Wait till the money flows through Arne's scam artists. There will be no crook that won't open a charter - the John Gotti Charter School of Fashion? The Rudy Blogo School of Hair Design?
Remember the days when people in some districts made headlines by taking home dilapidated pianos and how the crooked districts was a major justification for mayoral control? Read the tea leaves as these scandals grow and grow and we see the day when the same arguments will be used to dismantle mayoral control.
Even my wife, who is generally sick of 40 years of ed talk was outraged at today's NY Times story.
Susan Ohanian in her daily email says:
When the mayor is in charge of the schools then pseudo-teachers tell students to
write an essay about carpentry instead of handing them a hammer. See
At Bronx Vocational School, Concern Over Plan for Charter
This is a page 19 story. One can wonder why it isn't headlined on page 1. It is so quintessentially ripe with the elements of Mayor Bloomberg's control of the schools. For some reason, there's no place for reader comment at tne New York Times site.
At the soon-to-be-closed Alfred E. Smith Career and Technical Education High School, students learn trades--like heating and ventilation, plumbing, electrical installation, carpentry and architectural engineering. At the A.E.C.I. charter, teachers say they use the building trades as an academic theme, discussing architecture in global history class and asking students to write essays about opportunities in construction.
A total of 22 technical shops at Alfred E. Smith are scheduled to close. Let them write essays about opportunities in construction!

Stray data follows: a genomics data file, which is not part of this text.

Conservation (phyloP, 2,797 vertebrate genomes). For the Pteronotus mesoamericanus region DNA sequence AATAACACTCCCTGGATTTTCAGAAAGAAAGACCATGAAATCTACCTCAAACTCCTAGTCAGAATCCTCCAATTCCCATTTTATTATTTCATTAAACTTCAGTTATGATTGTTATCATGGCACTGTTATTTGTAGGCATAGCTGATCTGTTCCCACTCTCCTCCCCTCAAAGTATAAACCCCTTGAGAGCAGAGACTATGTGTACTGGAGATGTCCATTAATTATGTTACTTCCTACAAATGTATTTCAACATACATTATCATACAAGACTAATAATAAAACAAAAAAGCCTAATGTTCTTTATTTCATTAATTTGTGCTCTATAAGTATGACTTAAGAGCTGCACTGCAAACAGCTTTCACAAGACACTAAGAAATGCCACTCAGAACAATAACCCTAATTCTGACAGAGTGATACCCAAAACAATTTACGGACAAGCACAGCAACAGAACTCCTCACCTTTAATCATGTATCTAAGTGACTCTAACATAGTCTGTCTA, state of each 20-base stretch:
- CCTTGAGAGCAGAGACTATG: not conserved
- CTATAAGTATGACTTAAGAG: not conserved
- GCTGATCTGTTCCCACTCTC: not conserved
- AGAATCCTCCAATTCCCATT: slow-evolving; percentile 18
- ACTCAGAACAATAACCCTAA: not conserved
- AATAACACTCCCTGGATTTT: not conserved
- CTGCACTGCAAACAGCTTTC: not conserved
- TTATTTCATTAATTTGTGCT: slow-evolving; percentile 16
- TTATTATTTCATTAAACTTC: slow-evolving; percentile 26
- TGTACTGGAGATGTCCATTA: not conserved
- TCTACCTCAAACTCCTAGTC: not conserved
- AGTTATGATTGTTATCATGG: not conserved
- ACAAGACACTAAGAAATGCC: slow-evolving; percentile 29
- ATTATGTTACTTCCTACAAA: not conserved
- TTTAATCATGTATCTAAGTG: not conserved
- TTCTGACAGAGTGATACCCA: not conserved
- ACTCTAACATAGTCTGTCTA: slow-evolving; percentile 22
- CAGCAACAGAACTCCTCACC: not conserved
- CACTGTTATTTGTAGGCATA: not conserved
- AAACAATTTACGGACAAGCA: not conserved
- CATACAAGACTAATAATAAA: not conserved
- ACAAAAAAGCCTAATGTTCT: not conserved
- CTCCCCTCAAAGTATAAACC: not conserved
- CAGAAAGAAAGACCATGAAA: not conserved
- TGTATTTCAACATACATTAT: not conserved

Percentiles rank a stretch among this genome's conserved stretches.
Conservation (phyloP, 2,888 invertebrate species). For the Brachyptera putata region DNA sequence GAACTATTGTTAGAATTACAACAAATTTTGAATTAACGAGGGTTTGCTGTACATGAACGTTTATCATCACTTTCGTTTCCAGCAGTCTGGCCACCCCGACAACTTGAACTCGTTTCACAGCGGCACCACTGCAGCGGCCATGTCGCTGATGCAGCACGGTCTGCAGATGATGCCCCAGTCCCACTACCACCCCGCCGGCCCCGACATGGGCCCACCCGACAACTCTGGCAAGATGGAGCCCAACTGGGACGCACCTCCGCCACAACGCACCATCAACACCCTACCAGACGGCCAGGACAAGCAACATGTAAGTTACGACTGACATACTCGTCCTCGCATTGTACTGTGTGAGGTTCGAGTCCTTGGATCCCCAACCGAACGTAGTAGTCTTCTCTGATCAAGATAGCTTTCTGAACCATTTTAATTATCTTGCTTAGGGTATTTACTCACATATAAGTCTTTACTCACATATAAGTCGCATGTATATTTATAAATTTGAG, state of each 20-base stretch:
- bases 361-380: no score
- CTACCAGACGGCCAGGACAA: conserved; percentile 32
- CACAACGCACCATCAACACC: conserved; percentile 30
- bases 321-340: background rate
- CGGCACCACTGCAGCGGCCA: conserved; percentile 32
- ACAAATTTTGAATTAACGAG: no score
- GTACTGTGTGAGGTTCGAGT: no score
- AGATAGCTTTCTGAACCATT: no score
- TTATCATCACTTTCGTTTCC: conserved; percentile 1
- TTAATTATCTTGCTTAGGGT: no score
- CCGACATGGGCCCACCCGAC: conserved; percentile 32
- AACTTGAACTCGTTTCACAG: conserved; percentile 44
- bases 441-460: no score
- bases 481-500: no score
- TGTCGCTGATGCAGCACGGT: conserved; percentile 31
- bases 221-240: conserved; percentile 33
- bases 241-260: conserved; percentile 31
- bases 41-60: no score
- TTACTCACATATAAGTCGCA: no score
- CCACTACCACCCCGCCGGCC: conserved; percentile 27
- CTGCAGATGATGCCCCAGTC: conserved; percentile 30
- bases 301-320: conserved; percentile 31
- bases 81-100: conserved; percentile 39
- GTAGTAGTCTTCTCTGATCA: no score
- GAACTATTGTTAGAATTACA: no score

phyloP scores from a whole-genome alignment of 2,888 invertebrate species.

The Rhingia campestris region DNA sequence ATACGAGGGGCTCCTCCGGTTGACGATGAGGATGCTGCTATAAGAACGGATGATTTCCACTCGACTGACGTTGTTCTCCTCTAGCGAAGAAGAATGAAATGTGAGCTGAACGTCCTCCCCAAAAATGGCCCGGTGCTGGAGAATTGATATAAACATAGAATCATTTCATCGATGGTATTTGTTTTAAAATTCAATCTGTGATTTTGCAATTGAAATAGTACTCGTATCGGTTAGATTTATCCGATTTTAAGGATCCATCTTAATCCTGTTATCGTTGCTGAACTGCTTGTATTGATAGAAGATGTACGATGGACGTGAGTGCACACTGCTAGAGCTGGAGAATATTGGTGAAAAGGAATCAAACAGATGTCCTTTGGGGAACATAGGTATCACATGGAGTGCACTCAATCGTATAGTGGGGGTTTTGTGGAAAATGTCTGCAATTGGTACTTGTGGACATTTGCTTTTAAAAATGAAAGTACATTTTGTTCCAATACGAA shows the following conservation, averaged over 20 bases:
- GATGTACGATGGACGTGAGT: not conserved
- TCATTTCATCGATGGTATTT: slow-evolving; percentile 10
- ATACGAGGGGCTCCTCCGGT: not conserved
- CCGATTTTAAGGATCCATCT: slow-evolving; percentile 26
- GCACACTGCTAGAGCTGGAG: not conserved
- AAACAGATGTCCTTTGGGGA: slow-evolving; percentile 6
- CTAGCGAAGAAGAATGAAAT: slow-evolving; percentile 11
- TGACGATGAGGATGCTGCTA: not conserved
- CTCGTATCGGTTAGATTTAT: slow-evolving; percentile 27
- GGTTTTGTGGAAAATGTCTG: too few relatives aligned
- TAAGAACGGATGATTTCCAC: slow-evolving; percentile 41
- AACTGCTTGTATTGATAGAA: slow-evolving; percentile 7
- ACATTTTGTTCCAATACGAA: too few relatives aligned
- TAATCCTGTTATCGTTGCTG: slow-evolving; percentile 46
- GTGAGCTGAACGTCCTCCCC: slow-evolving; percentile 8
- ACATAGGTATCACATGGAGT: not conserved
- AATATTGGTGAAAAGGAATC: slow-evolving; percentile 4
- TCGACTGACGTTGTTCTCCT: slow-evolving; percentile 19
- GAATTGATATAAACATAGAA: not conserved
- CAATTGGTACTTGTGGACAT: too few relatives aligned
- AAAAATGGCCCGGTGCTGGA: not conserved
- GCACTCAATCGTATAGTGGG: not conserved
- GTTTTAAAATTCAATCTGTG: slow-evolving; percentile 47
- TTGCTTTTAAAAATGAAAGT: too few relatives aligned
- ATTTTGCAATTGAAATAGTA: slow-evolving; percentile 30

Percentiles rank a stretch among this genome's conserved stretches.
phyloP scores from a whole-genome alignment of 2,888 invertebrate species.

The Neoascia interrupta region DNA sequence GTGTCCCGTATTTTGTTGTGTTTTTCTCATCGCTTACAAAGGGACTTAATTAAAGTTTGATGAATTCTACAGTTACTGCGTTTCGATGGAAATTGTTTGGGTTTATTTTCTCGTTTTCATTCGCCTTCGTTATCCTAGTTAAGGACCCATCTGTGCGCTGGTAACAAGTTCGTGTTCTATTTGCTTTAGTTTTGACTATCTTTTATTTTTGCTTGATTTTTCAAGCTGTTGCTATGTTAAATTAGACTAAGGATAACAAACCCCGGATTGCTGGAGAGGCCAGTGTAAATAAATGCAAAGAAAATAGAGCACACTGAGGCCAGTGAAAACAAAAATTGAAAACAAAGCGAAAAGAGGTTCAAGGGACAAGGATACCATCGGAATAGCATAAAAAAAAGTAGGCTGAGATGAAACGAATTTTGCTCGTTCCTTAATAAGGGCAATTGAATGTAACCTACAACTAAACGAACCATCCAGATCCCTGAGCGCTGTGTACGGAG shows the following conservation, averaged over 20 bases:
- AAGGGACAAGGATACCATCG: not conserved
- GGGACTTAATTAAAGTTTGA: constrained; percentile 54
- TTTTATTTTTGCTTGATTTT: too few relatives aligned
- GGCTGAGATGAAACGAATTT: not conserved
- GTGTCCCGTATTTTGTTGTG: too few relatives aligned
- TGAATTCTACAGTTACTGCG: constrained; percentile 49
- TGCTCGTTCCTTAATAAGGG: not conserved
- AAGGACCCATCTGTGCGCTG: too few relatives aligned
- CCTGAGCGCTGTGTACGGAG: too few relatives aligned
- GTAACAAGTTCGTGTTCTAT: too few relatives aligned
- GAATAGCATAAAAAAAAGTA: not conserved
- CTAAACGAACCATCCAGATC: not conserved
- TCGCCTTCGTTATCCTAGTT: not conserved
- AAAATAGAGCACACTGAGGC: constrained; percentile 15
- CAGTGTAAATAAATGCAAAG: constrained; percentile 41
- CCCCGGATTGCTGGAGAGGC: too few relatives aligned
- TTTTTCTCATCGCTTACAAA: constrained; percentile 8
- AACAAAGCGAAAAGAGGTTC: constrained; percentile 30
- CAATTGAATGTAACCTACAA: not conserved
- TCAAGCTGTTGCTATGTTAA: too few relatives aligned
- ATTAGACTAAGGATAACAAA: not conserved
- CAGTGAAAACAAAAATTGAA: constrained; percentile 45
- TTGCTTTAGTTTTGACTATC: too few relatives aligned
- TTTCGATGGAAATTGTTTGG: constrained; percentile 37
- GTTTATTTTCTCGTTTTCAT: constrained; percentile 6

And look at the qualifications of the mayor's man who is the city's technical education chief:
Gregg B. Betheil: Prior to joining the New York City Department of Education, Mr. Betheil was senior vice president of the National Academy Foundation. Take a look at who's on the board there. Betheil has served as assistant principal of Martin Luther King, Jr. High School in New York City, where he also taught American history and finance. Mr. Betheil is a former member of the South Orange-Maplewood Board of Education in New Jersey. A public high school graduate, he holds a BA in government, law and history from Lafayette College, an MA in social studies education and a MEd in educational administration from Columbia University.
And take a look at the connections here:
Richard Izquierdo Arroyo: The nephew of City Councilwoman Maria del Carmen Arroyo resigned as head of a Bronx charter school she helped fund -- a day after he was charged with embezzlement.
Richard Izquierdo Arroyo -- who's also Assemblywoman Carmen Arroyo's grandson and chief of staff -- notified the city he was resigning as chairman of the board of the South Bronx Charter School for International Culture and the Arts.
His city councilwoman aunt sponsored $1.5 million in taxpayer funds this fiscal year to help build a permanent facility for the school, which is temporarily housed in a public school.
$1.5 million so students can write essays about opportunities in construction.
One can wonder what Richard Izquierdo Arroyo's qualifications were to head a high school--qualifications other than blood, that is.
In Charter Scam in New York City Exposed, Larry Miller notes:
Smith accepts all students who apply. AECI only takes students by lottery.
At Smith, 21% of the students are in a special education program; at AECI, only 9% are.
At Smith, 71% of the students come from such low-income families that they qualify for the federal free lunch program; at AECI, only 47% do.
What happens to the poorest kids, to that huge special education population, to those who need the most help?
Miller also notes that AECI doesn't seem to be able to keep a teaching staff, and he concludes that new City controller John Liu needs to ask tough questions fast. And he needs to follow the money going to charters, because Klein's people are not.